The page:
Growing up I was huge patron of the library at our church, at my school, and the public library near my home. Occasionally, I would love a book so much I would incur a late fine or two – never a huge sum – never more than a dollar or two. Sometimes I would get a bit sidetracked and a book would get buried in a mountain of “stuff” in my room. Then I might have to pay for the book.
Things happen. We are human, right?
Can you imagine incurring a fine amounting to over $300,000? None of my fines ever got that high, but the same thing cannot be said of the “Father of our Country,” our first U.S. President, George Washington.
In 2010 reports began to circulate that it had been discovered George Washington had died without ever returning two library books he had borrowed from the New York Society Library. The same reports mentioned that the accrued library fines which had been mounting since November 1789 amounted to $300,000!
The first thing that comes to mind is how did George Washington, a citizen of Virginia, come to have two books checked-out from the New York Society Library?
Where had the books been all this time? Were they languishing on some book shelf at Mount Vernon or lost across some Revolutionary War battlefield?
This painting of George Washington, often referred to as the “Lansdowne” portrait was painted by Gilbert Stuart in 1796 and hangs in the National Portrait Gallery at the Smithsonian in Washington, D.C. I see a couple of books on the table. Could these be the missing volumes? Were they used as a prop in the painting?
Today, Washington’s home, Mount Vernon is owned and maintained in trust by the Mount Vernon Ladies’ Association. News reports at the time stated the New York Society Library was not interested in making them pay the fines, but they did want to see if the books could be found and returned.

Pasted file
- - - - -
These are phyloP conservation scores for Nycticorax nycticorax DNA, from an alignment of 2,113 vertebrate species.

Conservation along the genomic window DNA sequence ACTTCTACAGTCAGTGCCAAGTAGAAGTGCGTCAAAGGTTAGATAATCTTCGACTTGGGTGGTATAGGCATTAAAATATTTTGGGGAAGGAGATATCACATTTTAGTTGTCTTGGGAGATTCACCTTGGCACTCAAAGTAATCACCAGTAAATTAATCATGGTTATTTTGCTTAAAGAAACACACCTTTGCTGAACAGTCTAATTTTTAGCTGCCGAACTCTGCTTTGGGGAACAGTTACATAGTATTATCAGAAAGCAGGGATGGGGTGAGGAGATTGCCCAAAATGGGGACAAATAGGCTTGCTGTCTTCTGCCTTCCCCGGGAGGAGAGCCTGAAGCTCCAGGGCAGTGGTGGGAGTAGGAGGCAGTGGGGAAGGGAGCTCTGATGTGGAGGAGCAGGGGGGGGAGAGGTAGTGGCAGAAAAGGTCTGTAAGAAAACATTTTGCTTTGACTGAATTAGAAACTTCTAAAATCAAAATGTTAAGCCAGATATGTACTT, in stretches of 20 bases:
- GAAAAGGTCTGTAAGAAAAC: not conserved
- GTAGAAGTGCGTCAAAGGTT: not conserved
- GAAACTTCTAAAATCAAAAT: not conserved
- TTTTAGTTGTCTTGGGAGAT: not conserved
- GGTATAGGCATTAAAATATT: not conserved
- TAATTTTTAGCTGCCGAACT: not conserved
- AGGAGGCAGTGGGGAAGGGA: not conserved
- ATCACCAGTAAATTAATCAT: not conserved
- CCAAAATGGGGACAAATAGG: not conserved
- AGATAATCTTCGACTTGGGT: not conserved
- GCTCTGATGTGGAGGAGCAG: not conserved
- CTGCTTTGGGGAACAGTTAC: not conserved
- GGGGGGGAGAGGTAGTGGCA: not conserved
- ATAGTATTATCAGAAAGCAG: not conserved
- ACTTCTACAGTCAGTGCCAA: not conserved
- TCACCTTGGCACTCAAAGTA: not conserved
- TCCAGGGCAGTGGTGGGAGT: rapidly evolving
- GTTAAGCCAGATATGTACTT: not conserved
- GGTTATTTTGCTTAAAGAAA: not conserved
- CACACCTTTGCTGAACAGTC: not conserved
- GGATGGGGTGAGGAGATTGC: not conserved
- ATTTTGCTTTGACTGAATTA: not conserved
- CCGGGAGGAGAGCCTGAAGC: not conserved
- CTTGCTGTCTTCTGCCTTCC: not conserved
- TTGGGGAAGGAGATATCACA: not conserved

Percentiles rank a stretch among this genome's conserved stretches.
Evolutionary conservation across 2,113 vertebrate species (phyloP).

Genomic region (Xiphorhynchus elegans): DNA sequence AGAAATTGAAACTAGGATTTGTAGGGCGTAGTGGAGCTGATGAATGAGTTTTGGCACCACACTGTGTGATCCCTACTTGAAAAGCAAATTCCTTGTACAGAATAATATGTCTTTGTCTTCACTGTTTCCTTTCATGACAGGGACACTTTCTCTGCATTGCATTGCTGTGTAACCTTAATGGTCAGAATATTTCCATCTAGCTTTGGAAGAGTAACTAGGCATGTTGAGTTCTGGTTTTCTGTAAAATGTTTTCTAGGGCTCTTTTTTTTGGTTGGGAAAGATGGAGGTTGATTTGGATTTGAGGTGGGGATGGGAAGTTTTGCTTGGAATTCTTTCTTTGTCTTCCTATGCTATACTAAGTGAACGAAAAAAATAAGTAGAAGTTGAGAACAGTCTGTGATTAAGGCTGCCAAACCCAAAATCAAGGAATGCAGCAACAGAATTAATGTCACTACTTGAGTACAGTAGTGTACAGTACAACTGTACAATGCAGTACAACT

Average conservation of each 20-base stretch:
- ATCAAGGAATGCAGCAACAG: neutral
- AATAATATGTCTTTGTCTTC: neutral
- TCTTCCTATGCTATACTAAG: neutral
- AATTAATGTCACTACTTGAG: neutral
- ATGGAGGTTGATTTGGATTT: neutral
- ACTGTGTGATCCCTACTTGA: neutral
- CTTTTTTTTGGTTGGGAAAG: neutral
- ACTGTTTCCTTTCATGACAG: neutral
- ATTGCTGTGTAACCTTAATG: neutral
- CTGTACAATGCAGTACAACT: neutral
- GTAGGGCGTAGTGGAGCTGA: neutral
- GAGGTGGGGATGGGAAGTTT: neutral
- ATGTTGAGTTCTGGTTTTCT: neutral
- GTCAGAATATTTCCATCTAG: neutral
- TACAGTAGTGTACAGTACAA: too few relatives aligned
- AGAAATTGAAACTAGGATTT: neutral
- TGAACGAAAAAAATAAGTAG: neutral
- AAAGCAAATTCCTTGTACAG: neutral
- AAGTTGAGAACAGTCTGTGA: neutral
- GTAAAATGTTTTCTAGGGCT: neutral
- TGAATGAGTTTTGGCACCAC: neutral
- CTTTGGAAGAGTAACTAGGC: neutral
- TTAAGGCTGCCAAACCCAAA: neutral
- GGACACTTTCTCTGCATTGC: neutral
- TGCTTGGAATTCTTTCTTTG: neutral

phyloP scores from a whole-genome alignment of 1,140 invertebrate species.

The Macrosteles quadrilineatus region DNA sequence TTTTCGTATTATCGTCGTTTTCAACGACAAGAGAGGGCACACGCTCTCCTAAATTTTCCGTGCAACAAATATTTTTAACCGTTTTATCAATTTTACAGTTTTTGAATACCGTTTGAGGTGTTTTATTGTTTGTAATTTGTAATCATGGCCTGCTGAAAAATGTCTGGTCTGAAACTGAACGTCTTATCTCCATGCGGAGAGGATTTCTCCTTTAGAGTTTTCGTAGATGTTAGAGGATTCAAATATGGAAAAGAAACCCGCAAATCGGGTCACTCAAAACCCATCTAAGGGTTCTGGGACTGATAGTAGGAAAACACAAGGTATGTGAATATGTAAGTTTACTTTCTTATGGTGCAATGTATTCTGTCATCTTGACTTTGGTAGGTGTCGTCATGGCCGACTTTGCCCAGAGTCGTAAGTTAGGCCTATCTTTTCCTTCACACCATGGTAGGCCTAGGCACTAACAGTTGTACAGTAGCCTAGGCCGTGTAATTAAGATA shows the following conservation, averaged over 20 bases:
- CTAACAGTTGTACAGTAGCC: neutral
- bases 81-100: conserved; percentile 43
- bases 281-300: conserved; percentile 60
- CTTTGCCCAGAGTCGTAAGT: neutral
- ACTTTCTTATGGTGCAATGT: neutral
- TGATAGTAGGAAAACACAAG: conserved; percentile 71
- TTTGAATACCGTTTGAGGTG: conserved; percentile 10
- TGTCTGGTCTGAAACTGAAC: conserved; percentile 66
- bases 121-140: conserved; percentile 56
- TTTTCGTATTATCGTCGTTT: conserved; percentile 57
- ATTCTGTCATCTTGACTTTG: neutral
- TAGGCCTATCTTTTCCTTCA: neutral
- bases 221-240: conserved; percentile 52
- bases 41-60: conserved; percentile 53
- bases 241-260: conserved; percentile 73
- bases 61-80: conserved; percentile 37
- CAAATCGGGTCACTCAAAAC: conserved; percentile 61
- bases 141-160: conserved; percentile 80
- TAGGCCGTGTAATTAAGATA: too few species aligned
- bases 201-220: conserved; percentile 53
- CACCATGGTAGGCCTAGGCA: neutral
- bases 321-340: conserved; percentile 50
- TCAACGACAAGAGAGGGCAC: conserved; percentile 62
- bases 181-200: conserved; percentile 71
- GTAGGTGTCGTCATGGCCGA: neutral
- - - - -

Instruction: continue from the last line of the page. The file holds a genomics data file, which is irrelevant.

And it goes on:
Unfortunately, it would not be as simple as going to a shelf at Mount Vernon and locating the books. A bit of historical sleuthing would have to be done.
In 1789, the government of the United States was in New York City at Federal Hall on Wall Street. The building housed Congress as well as the office of the President but was demolished in 1812.
Federal Hall was also home to The New York Society Library, the oldest library in New York today. Their webpage advises it served as the first Library of Congress since it was used by members of Congress and the Cabinet including men such as Aaron Burr, Alexander Hamilton, and John Jay.
In 2010 records were found that indicated President George Washington borrowed two books from the library on October 5, 1789 – five months after being sworn in as President of the United States.
One volume was titled Law of Nations by Emerich de Vattel described as a dissertation on international relations. Published in 1758, the book was extremely popular with many of the Founding Fathers including Benjamin Franklin. Upon receiving three original copies of the book Franklin wrote in a thank you note, “[The book] came to us in good season, when the circumstances of a rising State make it necessary to frequently consult the Law of Nations.”
The second book was Volume 12 from the British House of Commons Debates also known as The Debates or as Hansards. This was a set of 14 volumes regarding what was said in Parliament – equivalent to our Congressional Record.
At any rate the books weren’t exactly light reading, but it is understandable President Washington would want to consult those books since historical sources indicate Washington was getting ready to tackle some diplomacy issues with Great Britain that Fall, and his diary indicates a meeting with Chief Justice John Jay and his Treasury Secretary Alexander Hamilton on October 7, 1789 – just two days after checking out the books.
The library ledger does not contain the President’s signature and does not indicate if he checked the books out himself or if an assistant did it for him. Someone did write the word “President” next to the title entries.
The books were both due one month later, but they probably were not on President Washington’s mind. He had left New York on October 15, 1789 for a tour of New England.